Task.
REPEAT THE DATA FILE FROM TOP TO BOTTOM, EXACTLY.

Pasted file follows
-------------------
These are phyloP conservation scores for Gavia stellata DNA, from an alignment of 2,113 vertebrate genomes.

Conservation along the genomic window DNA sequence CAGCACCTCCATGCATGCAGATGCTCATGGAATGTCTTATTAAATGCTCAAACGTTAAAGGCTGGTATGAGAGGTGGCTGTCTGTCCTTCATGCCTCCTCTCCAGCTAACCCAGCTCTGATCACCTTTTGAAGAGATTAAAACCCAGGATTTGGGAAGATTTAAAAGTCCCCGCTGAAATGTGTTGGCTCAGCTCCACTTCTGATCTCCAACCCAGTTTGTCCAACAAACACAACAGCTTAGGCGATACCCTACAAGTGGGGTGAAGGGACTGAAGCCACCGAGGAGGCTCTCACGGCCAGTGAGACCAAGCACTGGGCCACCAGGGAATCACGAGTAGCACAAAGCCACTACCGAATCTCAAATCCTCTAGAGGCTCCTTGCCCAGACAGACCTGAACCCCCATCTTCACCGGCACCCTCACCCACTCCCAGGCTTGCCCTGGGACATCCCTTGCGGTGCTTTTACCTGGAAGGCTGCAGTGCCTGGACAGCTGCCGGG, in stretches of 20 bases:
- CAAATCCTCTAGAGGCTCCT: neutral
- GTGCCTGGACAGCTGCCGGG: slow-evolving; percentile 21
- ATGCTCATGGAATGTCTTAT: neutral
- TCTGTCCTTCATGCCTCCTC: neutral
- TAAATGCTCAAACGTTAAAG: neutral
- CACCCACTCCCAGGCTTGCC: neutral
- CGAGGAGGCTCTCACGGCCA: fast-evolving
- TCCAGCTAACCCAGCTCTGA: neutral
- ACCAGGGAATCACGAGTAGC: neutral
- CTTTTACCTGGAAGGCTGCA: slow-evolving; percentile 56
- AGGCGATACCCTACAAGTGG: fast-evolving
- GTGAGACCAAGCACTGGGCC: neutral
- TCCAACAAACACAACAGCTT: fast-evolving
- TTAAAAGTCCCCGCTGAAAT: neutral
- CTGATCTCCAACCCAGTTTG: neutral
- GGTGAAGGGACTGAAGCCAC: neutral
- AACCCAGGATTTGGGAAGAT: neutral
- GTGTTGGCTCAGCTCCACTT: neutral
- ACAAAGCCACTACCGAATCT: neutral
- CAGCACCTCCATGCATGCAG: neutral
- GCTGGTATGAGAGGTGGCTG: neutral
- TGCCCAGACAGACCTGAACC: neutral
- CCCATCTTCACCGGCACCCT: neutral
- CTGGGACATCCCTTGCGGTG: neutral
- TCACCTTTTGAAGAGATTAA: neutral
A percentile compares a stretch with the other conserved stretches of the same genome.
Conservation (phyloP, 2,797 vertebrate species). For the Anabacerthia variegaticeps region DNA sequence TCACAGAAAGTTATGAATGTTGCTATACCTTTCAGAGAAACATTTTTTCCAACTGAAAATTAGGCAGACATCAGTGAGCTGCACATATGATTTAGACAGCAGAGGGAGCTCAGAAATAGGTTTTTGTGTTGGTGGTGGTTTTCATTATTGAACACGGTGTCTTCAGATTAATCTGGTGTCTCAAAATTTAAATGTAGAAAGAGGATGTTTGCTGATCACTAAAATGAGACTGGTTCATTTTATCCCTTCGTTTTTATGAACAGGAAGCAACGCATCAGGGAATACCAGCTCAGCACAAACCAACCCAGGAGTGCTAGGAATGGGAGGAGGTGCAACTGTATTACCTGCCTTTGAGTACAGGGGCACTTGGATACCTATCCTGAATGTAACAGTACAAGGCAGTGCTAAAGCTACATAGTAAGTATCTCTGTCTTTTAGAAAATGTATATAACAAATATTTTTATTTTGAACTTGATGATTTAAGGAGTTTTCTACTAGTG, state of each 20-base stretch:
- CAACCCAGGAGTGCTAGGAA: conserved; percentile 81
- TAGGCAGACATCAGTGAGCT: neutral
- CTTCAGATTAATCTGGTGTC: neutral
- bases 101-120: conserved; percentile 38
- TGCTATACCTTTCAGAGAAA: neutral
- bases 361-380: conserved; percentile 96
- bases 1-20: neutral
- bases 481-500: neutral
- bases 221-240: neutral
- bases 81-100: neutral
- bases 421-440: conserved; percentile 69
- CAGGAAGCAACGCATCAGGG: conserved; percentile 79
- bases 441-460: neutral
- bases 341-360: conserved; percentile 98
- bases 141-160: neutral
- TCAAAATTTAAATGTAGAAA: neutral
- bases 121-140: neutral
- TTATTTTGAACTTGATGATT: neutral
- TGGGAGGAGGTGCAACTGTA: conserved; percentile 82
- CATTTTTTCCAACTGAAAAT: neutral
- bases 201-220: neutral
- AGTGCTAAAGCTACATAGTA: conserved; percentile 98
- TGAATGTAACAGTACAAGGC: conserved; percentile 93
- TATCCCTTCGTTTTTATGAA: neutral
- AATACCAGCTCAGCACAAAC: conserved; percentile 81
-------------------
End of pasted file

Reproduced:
These are phyloP conservation scores for Gavia stellata DNA, from an alignment of 2,113 vertebrate genomes.

Conservation along the genomic window DNA sequence CAGCACCTCCATGCATGCAGATGCTCATGGAATGTCTTATTAAATGCTCAAACGTTAAAGGCTGGTATGAGAGGTGGCTGTCTGTCCTTCATGCCTCCTCTCCAGCTAACCCAGCTCTGATCACCTTTTGAAGAGATTAAAACCCAGGATTTGGGAAGATTTAAAAGTCCCCGCTGAAATGTGTTGGCTCAGCTCCACTTCTGATCTCCAACCCAGTTTGTCCAACAAACACAACAGCTTAGGCGATACCCTACAAGTGGGGTGAAGGGACTGAAGCCACCGAGGAGGCTCTCACGGCCAGTGAGACCAAGCACTGGGCCACCAGGGAATCACGAGTAGCACAAAGCCACTACCGAATCTCAAATCCTCTAGAGGCTCCTTGCCCAGACAGACCTGAACCCCCATCTTCACCGGCACCCTCACCCACTCCCAGGCTTGCCCTGGGACATCCCTTGCGGTGCTTTTACCTGGAAGGCTGCAGTGCCTGGACAGCTGCCGGG, in stretches of 20 bases:
- CAAATCCTCTAGAGGCTCCT: neutral
- GTGCCTGGACAGCTGCCGGG: slow-evolving; percentile 21
- ATGCTCATGGAATGTCTTAT: neutral
- TCTGTCCTTCATGCCTCCTC: neutral
- TAAATGCTCAAACGTTAAAG: neutral
- CACCCACTCCCAGGCTTGCC: neutral
- CGAGGAGGCTCTCACGGCCA: fast-evolving
- TCCAGCTAACCCAGCTCTGA: neutral
- ACCAGGGAATCACGAGTAGC: neutral
- CTTTTACCTGGAAGGCTGCA: slow-evolving; percentile 56
- AGGCGATACCCTACAAGTGG: fast-evolving
- GTGAGACCAAGCACTGGGCC: neutral
- TCCAACAAACACAACAGCTT: fast-evolving
- TTAAAAGTCCCCGCTGAAAT: neutral
- CTGATCTCCAACCCAGTTTG: neutral
- GGTGAAGGGACTGAAGCCAC: neutral
- AACCCAGGATTTGGGAAGAT: neutral
- GTGTTGGCTCAGCTCCACTT: neutral
- ACAAAGCCACTACCGAATCT: neutral
- CAGCACCTCCATGCATGCAG: neutral
- GCTGGTATGAGAGGTGGCTG: neutral
- TGCCCAGACAGACCTGAACC: neutral
- CCCATCTTCACCGGCACCCT: neutral
- CTGGGACATCCCTTGCGGTG: neutral
- TCACCTTTTGAAGAGATTAA: neutral
A percentile compares a stretch with the other conserved stretches of the same genome.
Conservation (phyloP, 2,797 vertebrate species). For the Anabacerthia variegaticeps region DNA sequence TCACAGAAAGTTATGAATGTTGCTATACCTTTCAGAGAAACATTTTTTCCAACTGAAAATTAGGCAGACATCAGTGAGCTGCACATATGATTTAGACAGCAGAGGGAGCTCAGAAATAGGTTTTTGTGTTGGTGGTGGTTTTCATTATTGAACACGGTGTCTTCAGATTAATCTGGTGTCTCAAAATTTAAATGTAGAAAGAGGATGTTTGCTGATCACTAAAATGAGACTGGTTCATTTTATCCCTTCGTTTTTATGAACAGGAAGCAACGCATCAGGGAATACCAGCTCAGCACAAACCAACCCAGGAGTGCTAGGAATGGGAGGAGGTGCAACTGTATTACCTGCCTTTGAGTACAGGGGCACTTGGATACCTATCCTGAATGTAACAGTACAAGGCAGTGCTAAAGCTACATAGTAAGTATCTCTGTCTTTTAGAAAATGTATATAACAAATATTTTTATTTTGAACTTGATGATTTAAGGAGTTTTCTACTAGTG, state of each 20-base stretch:
- CAACCCAGGAGTGCTAGGAA: conserved; percentile 81
- TAGGCAGACATCAGTGAGCT: neutral
- CTTCAGATTAATCTGGTGTC: neutral
- bases 101-120: conserved; percentile 38
- TGCTATACCTTTCAGAGAAA: neutral
- bases 361-380: conserved; percentile 96
- bases 1-20: neutral
- bases 481-500: neutral
- bases 221-240: neutral
- bases 81-100: neutral
- bases 421-440: conserved; percentile 69
- CAGGAAGCAACGCATCAGGG: conserved; percentile 79
- bases 441-460: neutral
- bases 341-360: conserved; percentile 98
- bases 141-160: neutral
- TCAAAATTTAAATGTAGAAA: neutral
- bases 121-140: neutral
- TTATTTTGAACTTGATGATT: neutral
- TGGGAGGAGGTGCAACTGTA: conserved; percentile 82
- CATTTTTTCCAACTGAAAAT: neutral
- bases 201-220: neutral
- AGTGCTAAAGCTACATAGTA: conserved; percentile 98
- TGAATGTAACAGTACAAGGC: conserved; percentile 93
- TATCCCTTCGTTTTTATGAA: neutral
- AATACCAGCTCAGCACAAAC: conserved; percentile 81